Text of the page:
"Science of Scaling": Strengthening the network of researchers passionate about innovation for responsible impact at scale

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By Esther Kihoro, ILRI Impact at Scale Program and Wageningen University and Research; Marc Schut, Portfolio Performance Unit in CGIAR Systems Organization and Wageningen University and Research; Cees Leeuwis, Wageningen University and Research; and Erin McGuire, Feed the Future Innovation Lab for Horticulture at the University of California at Davis. 

Why does scaling matter? 

CGIAR, the world’s largest publicly funded agricultural research network, has developed many innovative solutions for the developing world’s smallholder farmers. While CGIAR excels at developing agricultural innovations, bridging gaps between innovative solutions and widespread impact remains a challenge. Scaling innovations for smallholder farmers faces various challenges including 1) how to align innovation demand and supply, 2) how to ensure innovations that are developed in controlled research environments can survive the complex realities of smallholder farming, and 3) how to effectively work together and co-invest with public and private sector to make scaling happen. It is important to recognize that scaling innovations is not an “end goal”, but rather a means to achieve desired outcomes and transformative change.  

Science of scaling 

This is where the science of scaling comes in. By understanding the intricate factors at play, it can contribute to increasing the likelihood that innovations effectively respond to the context-specific challenges faced by farmers. This was at the heart of a two-day “Science of Scaling” retreat organized by Wageningen University & Research under the CGIAR Research Initiative on Diversification in East and Southern Africa (Ukama Ustawi). The science of scaling work was initiated under the CGIAR Research Program on Roots, Tubers and Banana (RTB), which published a Special Issue on the topic in Elsevier’s Agricultural Systems journal in 2020. 

The retreat aimed to bring together a growing network of scaling scientists and for them to share knowledge, exchange scaling methods, and advance the scaling science agenda. Held at the International Livestock Research Institute (ILRI) in Nairobi, Kenya on 18–19 March 2024, the retreat brought together 18 scientists, researchers, and PhD candidates representing  the African Centre for Technologies Studies (ACTS), the University of California at Davis, and Wageningen University & Research, as well as 5 CGIAR Centers, including the Alliance of Bioversity and CIAT (ABC), ILRI, the International Food Policy Research Institute (IFPRI), International Potato Center (CIP), and the International Water Management Institute (IWMI).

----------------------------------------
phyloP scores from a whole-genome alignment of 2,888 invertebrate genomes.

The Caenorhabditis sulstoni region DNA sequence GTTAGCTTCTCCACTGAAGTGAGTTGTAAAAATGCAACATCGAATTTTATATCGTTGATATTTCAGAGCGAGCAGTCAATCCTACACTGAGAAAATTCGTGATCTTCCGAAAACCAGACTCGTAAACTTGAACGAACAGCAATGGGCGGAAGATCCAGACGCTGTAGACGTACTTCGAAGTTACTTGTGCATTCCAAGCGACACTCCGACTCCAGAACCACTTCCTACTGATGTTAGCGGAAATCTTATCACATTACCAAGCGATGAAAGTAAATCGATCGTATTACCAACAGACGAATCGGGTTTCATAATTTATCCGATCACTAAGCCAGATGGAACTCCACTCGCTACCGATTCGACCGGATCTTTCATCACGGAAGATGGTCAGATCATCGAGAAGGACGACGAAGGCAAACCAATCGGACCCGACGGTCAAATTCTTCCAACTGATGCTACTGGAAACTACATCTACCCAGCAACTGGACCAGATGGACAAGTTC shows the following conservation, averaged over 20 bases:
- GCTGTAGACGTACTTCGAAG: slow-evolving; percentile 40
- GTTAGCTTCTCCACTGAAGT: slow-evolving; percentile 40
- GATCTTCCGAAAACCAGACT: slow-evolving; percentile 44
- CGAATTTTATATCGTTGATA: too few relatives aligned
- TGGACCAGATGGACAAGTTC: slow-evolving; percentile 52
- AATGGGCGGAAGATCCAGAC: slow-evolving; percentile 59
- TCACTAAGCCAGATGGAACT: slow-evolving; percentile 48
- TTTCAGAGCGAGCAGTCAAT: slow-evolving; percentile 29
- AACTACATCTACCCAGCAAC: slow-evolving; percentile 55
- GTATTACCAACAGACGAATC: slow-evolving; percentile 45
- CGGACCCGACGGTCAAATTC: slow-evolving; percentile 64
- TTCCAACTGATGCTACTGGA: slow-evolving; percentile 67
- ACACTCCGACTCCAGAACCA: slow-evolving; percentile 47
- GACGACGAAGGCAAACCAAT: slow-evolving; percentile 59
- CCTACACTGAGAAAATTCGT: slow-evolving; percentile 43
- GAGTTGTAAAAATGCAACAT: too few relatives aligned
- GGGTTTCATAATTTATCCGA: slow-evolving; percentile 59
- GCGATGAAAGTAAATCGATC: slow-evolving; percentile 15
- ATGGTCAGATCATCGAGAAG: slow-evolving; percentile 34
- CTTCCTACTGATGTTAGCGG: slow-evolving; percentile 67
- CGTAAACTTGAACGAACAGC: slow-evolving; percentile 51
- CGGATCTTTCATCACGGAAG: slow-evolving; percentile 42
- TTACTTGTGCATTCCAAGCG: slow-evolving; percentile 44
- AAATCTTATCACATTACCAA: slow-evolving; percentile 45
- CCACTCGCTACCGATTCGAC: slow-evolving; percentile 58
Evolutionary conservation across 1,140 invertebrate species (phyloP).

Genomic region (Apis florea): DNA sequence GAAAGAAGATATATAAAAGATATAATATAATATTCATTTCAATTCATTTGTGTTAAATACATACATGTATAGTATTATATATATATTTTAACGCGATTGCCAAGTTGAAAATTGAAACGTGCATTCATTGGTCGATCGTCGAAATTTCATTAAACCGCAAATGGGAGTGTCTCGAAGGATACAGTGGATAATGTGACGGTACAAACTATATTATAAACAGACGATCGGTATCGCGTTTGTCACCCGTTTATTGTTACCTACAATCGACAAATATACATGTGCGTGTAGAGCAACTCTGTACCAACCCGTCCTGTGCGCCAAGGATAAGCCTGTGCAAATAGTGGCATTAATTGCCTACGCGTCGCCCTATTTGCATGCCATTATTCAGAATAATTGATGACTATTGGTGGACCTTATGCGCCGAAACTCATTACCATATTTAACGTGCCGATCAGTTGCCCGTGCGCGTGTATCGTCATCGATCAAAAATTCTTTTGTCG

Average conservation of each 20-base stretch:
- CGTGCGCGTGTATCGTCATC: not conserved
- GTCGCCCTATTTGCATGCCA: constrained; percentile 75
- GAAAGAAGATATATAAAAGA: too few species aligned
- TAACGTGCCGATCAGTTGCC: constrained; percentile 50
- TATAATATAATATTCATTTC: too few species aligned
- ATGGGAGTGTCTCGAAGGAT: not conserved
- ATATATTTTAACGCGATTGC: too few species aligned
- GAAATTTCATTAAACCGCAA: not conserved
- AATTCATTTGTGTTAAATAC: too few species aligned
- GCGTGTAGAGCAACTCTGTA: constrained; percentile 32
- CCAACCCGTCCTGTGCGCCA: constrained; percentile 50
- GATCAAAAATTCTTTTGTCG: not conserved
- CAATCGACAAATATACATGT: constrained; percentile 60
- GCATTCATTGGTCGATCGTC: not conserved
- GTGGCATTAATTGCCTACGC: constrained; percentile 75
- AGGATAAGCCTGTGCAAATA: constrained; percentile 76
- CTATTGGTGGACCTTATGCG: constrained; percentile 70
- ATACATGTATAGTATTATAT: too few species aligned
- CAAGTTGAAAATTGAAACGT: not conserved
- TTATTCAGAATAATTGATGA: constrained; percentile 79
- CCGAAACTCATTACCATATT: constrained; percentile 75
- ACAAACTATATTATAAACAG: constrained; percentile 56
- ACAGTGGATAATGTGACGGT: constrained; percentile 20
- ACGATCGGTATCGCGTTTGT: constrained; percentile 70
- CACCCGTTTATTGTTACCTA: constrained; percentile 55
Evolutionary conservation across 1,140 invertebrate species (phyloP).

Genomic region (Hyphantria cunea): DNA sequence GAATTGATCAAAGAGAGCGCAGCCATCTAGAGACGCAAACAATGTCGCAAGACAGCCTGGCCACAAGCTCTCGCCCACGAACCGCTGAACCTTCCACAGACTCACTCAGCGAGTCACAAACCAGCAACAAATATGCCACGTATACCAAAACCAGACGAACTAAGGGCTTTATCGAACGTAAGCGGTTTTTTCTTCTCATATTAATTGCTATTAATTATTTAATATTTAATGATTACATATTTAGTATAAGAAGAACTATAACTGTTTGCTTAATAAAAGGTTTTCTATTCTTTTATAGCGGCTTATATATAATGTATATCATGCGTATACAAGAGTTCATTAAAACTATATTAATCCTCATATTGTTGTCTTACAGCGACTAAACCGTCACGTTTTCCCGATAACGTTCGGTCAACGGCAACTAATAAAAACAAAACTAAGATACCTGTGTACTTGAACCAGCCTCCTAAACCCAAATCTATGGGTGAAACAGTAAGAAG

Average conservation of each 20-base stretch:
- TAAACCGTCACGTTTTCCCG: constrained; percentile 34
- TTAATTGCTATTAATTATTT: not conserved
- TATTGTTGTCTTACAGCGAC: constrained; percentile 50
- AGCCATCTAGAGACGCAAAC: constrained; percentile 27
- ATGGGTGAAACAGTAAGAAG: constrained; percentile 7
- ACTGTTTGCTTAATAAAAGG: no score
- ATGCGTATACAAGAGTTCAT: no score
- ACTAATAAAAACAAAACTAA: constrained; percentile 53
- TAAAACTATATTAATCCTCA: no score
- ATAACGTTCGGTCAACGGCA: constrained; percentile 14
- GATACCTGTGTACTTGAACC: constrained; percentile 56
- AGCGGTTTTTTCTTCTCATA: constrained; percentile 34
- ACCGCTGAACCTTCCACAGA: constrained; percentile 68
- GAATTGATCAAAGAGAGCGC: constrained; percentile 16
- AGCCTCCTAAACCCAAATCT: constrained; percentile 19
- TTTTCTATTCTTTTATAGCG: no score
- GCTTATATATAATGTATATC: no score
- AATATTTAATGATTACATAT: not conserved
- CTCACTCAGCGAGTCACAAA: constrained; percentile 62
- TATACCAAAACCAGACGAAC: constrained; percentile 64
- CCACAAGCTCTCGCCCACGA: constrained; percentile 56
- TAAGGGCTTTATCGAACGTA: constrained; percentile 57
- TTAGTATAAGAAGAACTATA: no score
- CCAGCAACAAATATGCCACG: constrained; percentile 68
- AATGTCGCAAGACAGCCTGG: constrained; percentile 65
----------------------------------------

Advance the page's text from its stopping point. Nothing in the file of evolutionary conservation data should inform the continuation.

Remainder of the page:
An inspirational kick-off by World Food Prize Laureate Jan Low 

Jan Low presented the scaling trajectory  of the orange-fleshed sweet potato (OFSP) developed by CIP, highlighting its potential impact on human health.  She noted that achieving widespread adoption, or “scaling” as she termed it, requires a multi-pronged approach. Firstly, scaling takes time and commitment. She emphasized the need for a significant investment of time and commitment over an extended period. Second, successful scaling necessitates challenging traditional assumptions and practices. We must be willing to question the status quo to identify the most effective pathways for innovation uptake. Third, tailoring the approach to specific contexts is essential. She noted the need to go out in the field and observe context-specific needs for the innovation to scale. Finally, Low noted that scaling must run parallel to ongoing research endeavors to tackle emerging bottlenecks effectively. 

Exploring new horizons 

Participants actively discussed innovative directions in scaling theories and methodologies. Cees Leeuwis, a professor at Wageningen University & Research, presented the history of scaling science. His talk emphasized the evolution from innovation adoption and diffusion approaches towards more complex innovation systems approaches.  

Erin McGuire, director of the USAID Feed the Future Innovation Lab for Horticulture at the University of California at Davis, presented a framework for categorizing research methods which formed a starting point for identifying new theories and methods that can advance scaling science.

Science of scaling retreat participants prioritizing methods and theories (photo credit: ILRI/Marvin Wasonga).
Science of scaling retreat participants prioritizing methods and theories (photo credit: ILRI/Marvin Wasonga).